Turkey is demanding that Greece not ask for help from others and not involve the European Union in their disputes. This was recently repeated by the foreign and defense ministers of Greece’s eastern neighbor.
However, the “demand” ignores an important parameter that is part of the equation of Greek-Turkish relations; that Greece is an equal member of a union and acts as such in matters that concern it.
The differences that Canada may have with the US state of Maine or that Cuba may have with Florida obviously concern the whole of the United States.
One would reasonably argue that the EU is not – yet – the United States of Europe, as envisioned by Robert Schuman and Jean Monnet. However, it exists, and for the last 70 years it has been moving forward – with setbacks, with successes and failures, with delays, but forward – on a path of unification.
Greece does not operate independently of the other 26 member-states of the Union to which it belongs. The country may be dissatisfied with certain behaviors or decisions, but it is a loyal member of the European family. When the Greek president, the prime minister, or any ministers speak, they have behind them not only the Greek flag, but also the European one.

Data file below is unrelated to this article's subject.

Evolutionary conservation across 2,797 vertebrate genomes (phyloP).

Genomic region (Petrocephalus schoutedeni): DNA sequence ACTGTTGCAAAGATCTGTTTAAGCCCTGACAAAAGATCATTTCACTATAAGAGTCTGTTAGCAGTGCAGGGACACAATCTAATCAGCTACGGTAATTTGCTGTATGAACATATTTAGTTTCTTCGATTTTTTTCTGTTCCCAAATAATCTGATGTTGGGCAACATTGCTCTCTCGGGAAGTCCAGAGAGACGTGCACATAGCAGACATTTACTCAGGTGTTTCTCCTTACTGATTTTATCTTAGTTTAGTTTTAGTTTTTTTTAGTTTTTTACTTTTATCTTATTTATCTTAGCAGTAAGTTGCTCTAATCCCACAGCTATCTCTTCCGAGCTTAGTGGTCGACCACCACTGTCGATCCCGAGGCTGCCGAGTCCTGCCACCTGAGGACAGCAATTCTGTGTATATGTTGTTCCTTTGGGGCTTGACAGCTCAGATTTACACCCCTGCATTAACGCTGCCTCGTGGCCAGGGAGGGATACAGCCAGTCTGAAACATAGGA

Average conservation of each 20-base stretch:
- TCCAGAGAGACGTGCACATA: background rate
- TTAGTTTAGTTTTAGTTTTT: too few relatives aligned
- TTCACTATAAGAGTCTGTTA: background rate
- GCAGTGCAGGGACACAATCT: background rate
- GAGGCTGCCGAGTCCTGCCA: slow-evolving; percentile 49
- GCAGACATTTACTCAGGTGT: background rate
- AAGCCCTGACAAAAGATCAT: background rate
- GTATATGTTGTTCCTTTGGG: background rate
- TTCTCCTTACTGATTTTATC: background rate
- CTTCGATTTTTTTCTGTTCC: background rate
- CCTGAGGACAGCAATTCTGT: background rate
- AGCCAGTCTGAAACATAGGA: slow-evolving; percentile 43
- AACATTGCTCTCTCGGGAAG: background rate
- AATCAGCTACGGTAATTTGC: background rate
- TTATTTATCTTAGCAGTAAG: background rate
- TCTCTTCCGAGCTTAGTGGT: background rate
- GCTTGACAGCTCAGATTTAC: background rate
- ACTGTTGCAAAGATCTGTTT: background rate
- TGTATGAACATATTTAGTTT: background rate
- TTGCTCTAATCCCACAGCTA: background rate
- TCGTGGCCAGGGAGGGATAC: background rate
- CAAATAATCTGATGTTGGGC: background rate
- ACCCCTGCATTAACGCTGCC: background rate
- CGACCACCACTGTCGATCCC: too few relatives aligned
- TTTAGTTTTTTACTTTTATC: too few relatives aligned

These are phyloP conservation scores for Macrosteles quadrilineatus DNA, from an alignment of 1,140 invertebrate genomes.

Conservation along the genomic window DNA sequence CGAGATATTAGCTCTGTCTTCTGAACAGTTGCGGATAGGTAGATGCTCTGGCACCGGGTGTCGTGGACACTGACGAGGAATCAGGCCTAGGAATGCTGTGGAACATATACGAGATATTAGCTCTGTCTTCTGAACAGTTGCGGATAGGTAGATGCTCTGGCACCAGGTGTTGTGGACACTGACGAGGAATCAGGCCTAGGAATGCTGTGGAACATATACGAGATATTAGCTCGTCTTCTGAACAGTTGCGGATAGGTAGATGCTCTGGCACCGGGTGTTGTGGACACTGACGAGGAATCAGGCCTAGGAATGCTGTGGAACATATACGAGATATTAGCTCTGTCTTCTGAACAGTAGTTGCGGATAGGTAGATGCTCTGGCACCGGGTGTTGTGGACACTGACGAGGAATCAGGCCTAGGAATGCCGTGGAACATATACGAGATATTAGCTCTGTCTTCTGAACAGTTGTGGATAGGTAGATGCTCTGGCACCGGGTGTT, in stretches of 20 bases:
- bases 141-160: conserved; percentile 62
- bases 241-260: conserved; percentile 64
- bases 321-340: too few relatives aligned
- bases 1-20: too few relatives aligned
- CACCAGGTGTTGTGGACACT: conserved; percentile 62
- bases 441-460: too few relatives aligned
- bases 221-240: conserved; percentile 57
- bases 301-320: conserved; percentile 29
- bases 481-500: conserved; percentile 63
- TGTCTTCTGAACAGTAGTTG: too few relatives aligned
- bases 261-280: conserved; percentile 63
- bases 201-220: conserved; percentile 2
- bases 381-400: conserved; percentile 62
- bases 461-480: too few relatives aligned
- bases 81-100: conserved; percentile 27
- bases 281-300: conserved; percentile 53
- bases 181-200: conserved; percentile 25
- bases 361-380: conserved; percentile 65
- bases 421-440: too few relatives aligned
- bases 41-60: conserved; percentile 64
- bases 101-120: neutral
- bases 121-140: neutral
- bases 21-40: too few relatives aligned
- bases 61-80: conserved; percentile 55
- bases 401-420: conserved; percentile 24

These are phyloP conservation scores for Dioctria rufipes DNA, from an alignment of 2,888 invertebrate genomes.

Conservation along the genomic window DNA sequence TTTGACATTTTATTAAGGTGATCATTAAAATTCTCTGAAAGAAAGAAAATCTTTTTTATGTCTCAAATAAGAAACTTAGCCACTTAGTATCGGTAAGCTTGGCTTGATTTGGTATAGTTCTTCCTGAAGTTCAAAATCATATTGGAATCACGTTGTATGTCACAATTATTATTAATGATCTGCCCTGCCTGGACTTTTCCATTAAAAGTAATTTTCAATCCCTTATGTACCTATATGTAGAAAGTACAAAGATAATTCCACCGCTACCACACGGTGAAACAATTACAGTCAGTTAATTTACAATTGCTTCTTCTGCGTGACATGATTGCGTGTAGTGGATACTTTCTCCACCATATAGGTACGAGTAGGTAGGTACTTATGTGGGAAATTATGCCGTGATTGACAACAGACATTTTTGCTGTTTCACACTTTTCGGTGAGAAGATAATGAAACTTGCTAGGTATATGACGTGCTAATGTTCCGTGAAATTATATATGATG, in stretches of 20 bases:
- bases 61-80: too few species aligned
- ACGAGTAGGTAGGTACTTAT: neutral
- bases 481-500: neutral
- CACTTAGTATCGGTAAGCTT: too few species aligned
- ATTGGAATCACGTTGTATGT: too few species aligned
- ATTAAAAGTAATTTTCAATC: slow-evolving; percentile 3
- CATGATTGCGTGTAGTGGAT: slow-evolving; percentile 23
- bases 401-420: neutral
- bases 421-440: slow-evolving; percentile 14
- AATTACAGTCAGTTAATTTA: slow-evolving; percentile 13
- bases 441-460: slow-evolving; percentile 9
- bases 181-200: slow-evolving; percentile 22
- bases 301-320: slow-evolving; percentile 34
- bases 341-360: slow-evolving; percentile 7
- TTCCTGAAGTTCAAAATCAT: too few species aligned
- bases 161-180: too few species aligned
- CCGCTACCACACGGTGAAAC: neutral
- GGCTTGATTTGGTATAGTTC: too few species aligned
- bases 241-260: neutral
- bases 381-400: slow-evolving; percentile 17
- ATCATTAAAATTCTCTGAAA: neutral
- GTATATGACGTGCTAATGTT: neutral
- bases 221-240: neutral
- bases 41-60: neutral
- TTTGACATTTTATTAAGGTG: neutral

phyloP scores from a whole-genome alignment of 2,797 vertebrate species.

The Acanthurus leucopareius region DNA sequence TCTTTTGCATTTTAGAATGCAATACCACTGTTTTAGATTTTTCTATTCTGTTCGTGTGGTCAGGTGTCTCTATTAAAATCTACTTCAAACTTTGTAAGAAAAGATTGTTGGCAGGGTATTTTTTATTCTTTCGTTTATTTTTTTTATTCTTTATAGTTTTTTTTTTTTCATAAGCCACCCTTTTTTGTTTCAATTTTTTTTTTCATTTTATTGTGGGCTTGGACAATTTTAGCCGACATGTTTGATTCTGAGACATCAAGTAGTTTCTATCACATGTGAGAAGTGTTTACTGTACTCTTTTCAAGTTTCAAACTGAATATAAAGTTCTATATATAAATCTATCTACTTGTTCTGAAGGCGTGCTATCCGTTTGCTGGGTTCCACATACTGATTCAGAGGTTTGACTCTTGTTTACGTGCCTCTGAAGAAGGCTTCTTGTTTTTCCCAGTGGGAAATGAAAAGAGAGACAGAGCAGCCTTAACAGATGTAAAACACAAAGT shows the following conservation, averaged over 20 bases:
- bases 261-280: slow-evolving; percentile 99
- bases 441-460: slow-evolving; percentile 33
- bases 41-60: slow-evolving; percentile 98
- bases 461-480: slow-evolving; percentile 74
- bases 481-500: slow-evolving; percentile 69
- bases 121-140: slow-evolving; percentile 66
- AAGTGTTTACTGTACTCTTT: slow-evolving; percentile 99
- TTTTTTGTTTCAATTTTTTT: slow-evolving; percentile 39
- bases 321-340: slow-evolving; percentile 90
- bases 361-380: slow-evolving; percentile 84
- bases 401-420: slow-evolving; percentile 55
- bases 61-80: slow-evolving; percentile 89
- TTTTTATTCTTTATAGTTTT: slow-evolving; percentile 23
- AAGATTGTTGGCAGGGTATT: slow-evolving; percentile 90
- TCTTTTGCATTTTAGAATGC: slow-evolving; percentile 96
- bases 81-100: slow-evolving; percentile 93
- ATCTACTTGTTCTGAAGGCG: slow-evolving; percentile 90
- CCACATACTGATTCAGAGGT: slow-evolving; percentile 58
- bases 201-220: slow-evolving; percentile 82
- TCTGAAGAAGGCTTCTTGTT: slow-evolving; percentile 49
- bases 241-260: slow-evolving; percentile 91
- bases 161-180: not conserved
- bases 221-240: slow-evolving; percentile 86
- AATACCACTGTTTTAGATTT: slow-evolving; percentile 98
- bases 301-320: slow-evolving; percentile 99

Turkish Defense Minister Hulusi Akar called on Greece to seek solutions in the East Med through dialogue with Turkey instead of trying to “drag” the EU into the issue. Foreign Minister Mevlut Cavusoglu asked his Greek counterpart to “stop asking for help from others and injuring the Greek people’s dignity.” But the EU is not “others.” It’s us.
We know that our partners will not fight our own war. This we will be called upon to do ourselves, with the Rafales, the F-16s Viper and the rest of the Hellenic Air Force fighter jets, the submarines, the entire Greek fleet, and the Army. By the way, it would be good if some refrained from adopting derogatory descriptions when referring to the Hellenic Armed Forces. Any comparisons, and especially qualitative ones, do not justify such arrogance. But that’s another discussion, and it’s not in anyone’s interest to reach that point.
What our neighbors need to understand is that Greek-Turkish relations de facto involve the EU. Greece is not just a country with a medium-sized GDP of € 200 billion. It is also a member of a huge economy of €19 trillion. And it does not operate, nor can it be treated, as if it were not a part of it.